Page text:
The Exciting Sonic World of Guild Wars 2: End of Dragons

The Music of Guild Wars 2: End of Dragons

Guild Wars 2 has been incredibly popular since it was released in 2012. Starting in 2015, three expansions have added a massive amount of quality content. The latest is End of Dragons, which introduces an new area called Cantha. As with all of Guild Wars 2 — and games and other media in general — music plays a huge role. It underscores not just emotion and combat, but goes a long way towards making each zone culturally distinctive. Longtime Guild Wars 2 composer Maclaine Diemer explains how this happens.

The Eclectic Maclaine Diemer

Although not the sole composer for Guild Wars 2: End of Dragons, Maclaine Diemer has been part of the MMO since the first game. Diemer began his musical life as a rock and roll musician. According to his bio, “After graduating from the Berklee College of Music in Boston, I entered the rock and roll rat race. I climbed speaker towers and played to sold out crowds across the U.S. and Canada with several bands.” Diemer started writing for video games fourteen years ago.

Some of his notable credits include ArenaNet’s Guild Wars 2 and Harmonix’s Rock Band franchises. Riot Games’ League of Legends, and Amazon Game Studios’ first major original title Crucible also include his work.

The Music Team

For End of Dragons, composer Maclaine Diemer headed a team of talented writers to craft an enormous amount of music. I asked Diemer how the composing duties were divided. “Generally speaking, things start with me. I’ll have a meeting with the design, narrative, or audio teams to discuss musical needs for things. It could be a broad area of a map, a specific story moment, or a boss encounter. I’ll figure out if it’s something I can do or if it’s better served by having someone else lend their voice to it.”

In the case of End of Dragons, the composing team also included “Michael Choi and Sojin Ryu. I knew they would be able to capture the essence of Cantha. For things like combat music, I asked Andi Roselund and Bryan Atkinson for their help. Andi is a very talented composer. He also has decades of expertise studying traditional Korean music, so he brought some real authenticity to his work.’

“For the final boss encounter, we were fortunate to have Lena Raine return to the Guild Wars 2 fold. She has written some of the most memorable boss encounter music since the game launched, and she really outdid herself with this latest piece!”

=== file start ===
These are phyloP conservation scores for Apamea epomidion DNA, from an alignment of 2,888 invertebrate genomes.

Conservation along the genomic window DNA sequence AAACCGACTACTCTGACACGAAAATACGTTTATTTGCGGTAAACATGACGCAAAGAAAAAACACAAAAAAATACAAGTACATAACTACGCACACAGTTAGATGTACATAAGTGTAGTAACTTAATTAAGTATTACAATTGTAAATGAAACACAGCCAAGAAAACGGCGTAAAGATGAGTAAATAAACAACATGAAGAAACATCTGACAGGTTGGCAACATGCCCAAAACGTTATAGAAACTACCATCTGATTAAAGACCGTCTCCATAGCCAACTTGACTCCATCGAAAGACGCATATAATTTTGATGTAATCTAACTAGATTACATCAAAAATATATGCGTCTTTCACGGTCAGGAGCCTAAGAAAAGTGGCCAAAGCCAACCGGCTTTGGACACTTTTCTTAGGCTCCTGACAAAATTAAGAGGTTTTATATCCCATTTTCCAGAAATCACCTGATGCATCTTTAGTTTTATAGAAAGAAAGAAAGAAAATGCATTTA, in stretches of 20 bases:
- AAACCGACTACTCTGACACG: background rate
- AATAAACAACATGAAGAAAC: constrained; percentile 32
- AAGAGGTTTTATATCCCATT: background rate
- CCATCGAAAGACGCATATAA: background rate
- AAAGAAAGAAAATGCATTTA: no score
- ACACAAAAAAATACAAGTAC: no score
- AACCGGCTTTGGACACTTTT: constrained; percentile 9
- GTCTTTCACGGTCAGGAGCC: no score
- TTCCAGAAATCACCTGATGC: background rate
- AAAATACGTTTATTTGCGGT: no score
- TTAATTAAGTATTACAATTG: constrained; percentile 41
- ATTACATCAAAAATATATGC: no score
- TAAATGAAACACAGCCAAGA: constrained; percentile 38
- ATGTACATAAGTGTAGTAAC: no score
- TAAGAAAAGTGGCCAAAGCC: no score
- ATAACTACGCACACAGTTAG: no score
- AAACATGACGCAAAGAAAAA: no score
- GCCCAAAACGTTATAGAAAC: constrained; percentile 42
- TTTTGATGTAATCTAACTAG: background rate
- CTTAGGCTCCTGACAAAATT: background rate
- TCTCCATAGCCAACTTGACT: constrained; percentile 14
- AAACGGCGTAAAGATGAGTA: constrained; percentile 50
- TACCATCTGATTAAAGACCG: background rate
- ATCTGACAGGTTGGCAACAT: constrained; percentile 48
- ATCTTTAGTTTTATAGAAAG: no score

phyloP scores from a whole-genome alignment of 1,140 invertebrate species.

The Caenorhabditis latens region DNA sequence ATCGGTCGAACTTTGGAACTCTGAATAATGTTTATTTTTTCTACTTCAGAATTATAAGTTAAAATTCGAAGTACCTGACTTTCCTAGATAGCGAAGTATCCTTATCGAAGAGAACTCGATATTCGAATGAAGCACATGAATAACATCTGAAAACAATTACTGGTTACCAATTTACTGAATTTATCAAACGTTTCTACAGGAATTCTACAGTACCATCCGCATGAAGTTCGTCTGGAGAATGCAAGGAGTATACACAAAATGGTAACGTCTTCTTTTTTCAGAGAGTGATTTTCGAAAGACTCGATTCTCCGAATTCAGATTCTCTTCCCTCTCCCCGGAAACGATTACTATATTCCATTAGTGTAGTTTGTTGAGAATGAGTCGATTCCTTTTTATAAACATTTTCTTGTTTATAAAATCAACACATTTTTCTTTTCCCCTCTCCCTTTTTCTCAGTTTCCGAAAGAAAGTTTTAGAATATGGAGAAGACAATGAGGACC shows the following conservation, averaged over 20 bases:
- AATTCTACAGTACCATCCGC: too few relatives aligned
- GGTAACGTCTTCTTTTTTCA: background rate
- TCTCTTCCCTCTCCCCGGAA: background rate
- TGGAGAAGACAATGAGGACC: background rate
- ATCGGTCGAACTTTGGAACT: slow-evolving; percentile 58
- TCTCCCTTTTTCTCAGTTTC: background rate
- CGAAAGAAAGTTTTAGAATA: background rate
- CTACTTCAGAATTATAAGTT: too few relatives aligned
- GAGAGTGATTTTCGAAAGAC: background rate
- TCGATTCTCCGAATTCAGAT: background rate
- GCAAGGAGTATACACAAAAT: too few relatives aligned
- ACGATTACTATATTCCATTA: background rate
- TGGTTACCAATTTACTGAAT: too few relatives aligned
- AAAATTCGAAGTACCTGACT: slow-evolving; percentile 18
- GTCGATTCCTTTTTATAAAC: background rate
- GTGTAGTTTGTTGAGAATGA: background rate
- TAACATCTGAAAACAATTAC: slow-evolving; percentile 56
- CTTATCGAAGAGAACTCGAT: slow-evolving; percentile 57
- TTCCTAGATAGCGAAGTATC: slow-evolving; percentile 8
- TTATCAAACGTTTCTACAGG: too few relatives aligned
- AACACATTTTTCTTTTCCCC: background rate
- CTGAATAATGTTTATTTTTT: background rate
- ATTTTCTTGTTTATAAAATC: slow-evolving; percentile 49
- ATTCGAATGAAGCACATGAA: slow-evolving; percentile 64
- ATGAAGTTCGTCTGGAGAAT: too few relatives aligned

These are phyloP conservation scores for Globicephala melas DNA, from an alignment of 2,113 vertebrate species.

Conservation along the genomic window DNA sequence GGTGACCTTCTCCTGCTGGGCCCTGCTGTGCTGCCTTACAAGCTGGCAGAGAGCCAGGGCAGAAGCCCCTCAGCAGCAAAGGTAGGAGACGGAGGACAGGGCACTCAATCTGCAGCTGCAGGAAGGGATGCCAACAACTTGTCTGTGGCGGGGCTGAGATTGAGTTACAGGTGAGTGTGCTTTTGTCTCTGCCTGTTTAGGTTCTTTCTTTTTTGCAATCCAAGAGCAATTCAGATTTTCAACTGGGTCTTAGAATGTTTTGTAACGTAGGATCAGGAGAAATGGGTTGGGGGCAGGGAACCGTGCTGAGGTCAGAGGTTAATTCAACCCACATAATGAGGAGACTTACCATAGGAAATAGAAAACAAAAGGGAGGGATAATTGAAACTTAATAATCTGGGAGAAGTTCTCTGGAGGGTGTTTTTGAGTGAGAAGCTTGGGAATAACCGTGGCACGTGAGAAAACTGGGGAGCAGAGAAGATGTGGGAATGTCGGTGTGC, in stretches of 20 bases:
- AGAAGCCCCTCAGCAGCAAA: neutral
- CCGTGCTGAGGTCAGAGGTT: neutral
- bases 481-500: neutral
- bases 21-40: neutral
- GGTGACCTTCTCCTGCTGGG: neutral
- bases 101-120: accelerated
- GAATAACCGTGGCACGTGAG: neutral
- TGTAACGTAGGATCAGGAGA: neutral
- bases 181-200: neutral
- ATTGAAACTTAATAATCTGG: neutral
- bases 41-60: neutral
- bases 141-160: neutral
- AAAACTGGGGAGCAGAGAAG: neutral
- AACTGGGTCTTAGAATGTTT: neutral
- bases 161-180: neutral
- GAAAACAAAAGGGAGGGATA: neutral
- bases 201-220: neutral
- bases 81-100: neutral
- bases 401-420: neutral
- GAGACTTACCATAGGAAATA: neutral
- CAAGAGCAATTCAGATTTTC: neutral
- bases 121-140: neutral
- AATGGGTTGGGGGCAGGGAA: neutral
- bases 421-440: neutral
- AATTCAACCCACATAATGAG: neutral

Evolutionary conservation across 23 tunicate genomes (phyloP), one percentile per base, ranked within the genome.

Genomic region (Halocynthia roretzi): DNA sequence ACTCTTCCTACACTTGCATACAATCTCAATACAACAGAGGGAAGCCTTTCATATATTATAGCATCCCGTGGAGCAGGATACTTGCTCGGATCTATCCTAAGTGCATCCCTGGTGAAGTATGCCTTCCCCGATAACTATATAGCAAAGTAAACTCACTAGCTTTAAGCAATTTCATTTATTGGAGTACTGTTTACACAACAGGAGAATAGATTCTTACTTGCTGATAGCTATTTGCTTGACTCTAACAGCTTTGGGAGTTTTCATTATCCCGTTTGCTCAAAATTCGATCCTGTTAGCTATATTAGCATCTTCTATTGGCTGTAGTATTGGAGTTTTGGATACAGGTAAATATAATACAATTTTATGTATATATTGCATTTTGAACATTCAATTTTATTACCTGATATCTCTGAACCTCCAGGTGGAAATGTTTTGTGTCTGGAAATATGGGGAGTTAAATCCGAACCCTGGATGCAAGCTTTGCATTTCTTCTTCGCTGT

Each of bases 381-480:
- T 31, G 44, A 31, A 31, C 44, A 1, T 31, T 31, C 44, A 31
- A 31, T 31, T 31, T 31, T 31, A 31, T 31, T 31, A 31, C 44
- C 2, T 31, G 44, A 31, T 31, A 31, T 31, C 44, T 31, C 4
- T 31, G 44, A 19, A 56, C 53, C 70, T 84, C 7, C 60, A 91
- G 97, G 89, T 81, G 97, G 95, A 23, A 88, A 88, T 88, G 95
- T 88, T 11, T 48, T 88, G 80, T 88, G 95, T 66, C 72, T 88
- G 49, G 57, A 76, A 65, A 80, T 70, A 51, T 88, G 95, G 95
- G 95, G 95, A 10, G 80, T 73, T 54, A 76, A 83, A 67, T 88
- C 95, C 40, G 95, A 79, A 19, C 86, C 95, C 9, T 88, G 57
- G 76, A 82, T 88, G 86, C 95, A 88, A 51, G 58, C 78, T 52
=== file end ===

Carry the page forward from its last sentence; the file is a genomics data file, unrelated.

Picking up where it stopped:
Exotic Colors and Instruments

In Guild Wars 2, Cantha is an exotic hybrid of the ancient and futuristic. As Diemer explains, “The world of Cantha draws heavily from traditional Korean culture, so we need to incorporate that into the music. Cantha has become a highly advanced technological society in the 250 years since we last saw it in Guild Wars: Factions, so the studio asked to have more synthesizers and electronic elements in the music to reflect that.”

To achieve that rich mix, Diemer used both electronics and the sounds of traditional Korean instruments, played by outstanding soloists. “The soloists were all recorded live in Seoul, South Korea in the studio of Andi Roselund (one of the additional composers). Many of them were former classmates of his in university when he was studying this kind of music.’

“There were a handful of other soloists we were lucky to have record some stuff for the score. Kristin Naigus, a fantastic and very versatile woodwind player (who has probably played on one or more of your favorite games) recorded a type of Balinese flute called a suling on one track. A handful of tracks feature solo cello, performed live by the amazing Ro Rowan.”

A Global Recording Effort

Once upon a time, soundtracks were recorded in one place. That’s rarely the case now. Although End of Dragons’ music is played by live musicians — only a few instruments were sampled — recording took place in several locations.

“We recorded the orchestra in Nashville, TN at Ocean Way Studios Nashville, a gorgeous looking and sounding space built out of an old church. We recorded the Korean soloists in Seoul, and the additional soloists recorded in their homes, Kristin in Orlando, FL, and Ro in Los Angeles. Steve Pardo’s track is a small ensemble he put together also in Nashville.”

The soundtrack for End of Dragons includes nearly two and a half hours of music. Some of that makes reference to past Guild Wars themes. Diemer said that “There are definitely a handful of references to past Guild Wars 1 and 2 music. This is something that I’ve done over the years as necessary. The melodic motive of the Guild Wars theme always has to make an appearance or two. We return to a part of the game that players have seen before, so it’s inevitable that some material will be revisited.”

Challenges and Rewards

“This soundtrack was truly a global effort. It is assembled from a lot of different pieces and touched by a lot of different people,” Diemer said. “The hardest part was really just trying not to lose sight of what I initially envisioned for the music. I’m happy to say that we stuck the landing, and that really comes down to the team we built along the way and the trust the studio had in me.”

Guild Wars 2: End of Dragons released on February 28. Special thanks to Maclaine Diemer. Interview edited for length.